Based on the true story of pro wrestling superstar Paige, FIGHTING WITH MY FAMILY follows a family of rough-hewn wrestlers from Norwich, England. Young Raya (Florence Pugh) doesn't look like the standard WWE supermodel/grappler, but wrestling is in her blood. It's also in the DNA of her loving brother, Zak (Jack Lowden), and adoring-parents-with-sketchy-pasts Julia and Ricky (Lena Headey, Nick Frost). When Raya gets her shot at joining the WWE, can she make it through Coach Hutch's (Vince Vaughn's) demanding program and join the galaxy of WWE stars such as The Rock (Dwayne Johnson as himself)?

Is it any good?

This funny, heartfelt movie represents a huge step up for WWE Studios. To date, World Wrestling Entertainment has mostly been a conveyor belt for violent macho fantasies (The Marine through The Marine 6: Close Quarters) and low-bar humor (Santa's Little Helper, Jingle All the Way 2). Fighting with My Family is something totally different: a genuinely well-made film about a family. That's due largely to the writing and direction of Stephen Merchant, who's probably best known for co-creating the original version of The Office. Merchant's script follows the contours of a scrappy-underdog sports movie, but it's also filled with quirky details about Raya/Paige's family (all wrestlers) and class differences in England. Before Zak brings his fiancée's parents over for dinner, for example, he begs his parents to clean up their act a little. He asks of his dad, "Can he put on a shirt?" To which jolly, mohawked, alcoholic ex-con Ricky bellows, "How posh are they?" Most important, Merchant and his cast convincingly create a family. Viewers believe that these people have loved each other forever and that this is a lifelong dream.

Pugh is great in the lead role. She allows herself to be "unpretty," both physically and in the mistakes Paige makes. As her loving but deeply frustrated brother, Lowden (Dunkirk) is charming and complex. Both seem headed for big things. Headey and Frost are endearing and lively as their parents, Vaughn is well-cast as the tough coach, and Merchant is funny in a small, all-reaction role as the fiancée's dad. The movie's wrestling action, including the training, is enjoyable. While it may be hard to deeply invest in the outcome of fixed matches (just don't call them "fake," at least not around Paige's clan), the film sufficiently involves us in Paige's struggles so that predetermined "winning" and "losing" outcomes are secondary to the experience.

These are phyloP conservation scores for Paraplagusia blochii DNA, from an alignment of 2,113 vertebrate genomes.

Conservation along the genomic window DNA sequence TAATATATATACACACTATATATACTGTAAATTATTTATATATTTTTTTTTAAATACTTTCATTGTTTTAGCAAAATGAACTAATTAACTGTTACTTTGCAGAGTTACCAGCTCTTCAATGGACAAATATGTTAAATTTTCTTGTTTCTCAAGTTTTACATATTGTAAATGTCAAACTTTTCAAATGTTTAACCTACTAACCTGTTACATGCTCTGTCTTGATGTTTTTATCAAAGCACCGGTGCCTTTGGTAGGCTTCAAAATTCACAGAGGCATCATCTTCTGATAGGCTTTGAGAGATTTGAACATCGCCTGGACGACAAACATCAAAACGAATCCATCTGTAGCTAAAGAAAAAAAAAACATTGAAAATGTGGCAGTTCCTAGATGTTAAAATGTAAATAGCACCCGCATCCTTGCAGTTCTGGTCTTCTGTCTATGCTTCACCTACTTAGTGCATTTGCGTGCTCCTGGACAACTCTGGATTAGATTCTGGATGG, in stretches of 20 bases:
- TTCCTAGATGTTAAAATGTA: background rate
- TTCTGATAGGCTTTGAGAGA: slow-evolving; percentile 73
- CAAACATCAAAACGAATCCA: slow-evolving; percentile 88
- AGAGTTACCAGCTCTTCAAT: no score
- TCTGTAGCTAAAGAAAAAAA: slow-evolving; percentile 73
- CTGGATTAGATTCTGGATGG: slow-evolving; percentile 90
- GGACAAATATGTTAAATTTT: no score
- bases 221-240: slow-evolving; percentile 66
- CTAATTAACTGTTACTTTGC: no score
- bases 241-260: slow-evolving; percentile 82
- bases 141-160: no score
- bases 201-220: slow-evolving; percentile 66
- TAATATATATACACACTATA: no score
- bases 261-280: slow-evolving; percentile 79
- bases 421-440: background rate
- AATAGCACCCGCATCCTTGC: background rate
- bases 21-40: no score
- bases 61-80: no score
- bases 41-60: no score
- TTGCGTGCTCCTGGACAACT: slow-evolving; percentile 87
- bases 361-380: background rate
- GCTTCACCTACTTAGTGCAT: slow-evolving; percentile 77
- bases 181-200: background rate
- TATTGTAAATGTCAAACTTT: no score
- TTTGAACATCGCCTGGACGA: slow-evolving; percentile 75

Talk to your kids about ...

  • Families can talk about the violence in Fighting with My Family. Does the fact that the wrestling action is staged affect how you react to it? Did the movie have an impact on your opinion of pro wrestling?

  • How do the characters and their journey show the importance of courage and perseverance?

  • What would you say are the movie's themes? What did you think of Raya's unconventional family?

  • If you're familiar with the WWE, you knew going in that Raya would become a star. How did it affect your experience of the film? Did it still hold any suspense for you? Were you able to lose yourself in the moments of her struggle?

Movie details

Our editors recommend

For kids who love sports

Character Strengths

Find more movies that help kids build character.

Themes & Topics

Browse titles with similar subject matter.

Common Sense Media's unbiased ratings are created by expert reviewers and aren't influenced by the product's creators or by any of our funders, affiliates, or partners.

See how we rate

Streaming options powered by JustWatch

About these links

Common Sense Media, a nonprofit organization, earns a small affiliate fee from Amazon or iTunes when you use our links to make a purchase. Thank you for your support.

Read more

Our ratings are based on child development best practices. We display the minimum age for which content is developmentally appropriate. The star rating reflects overall quality.

Learn how we rate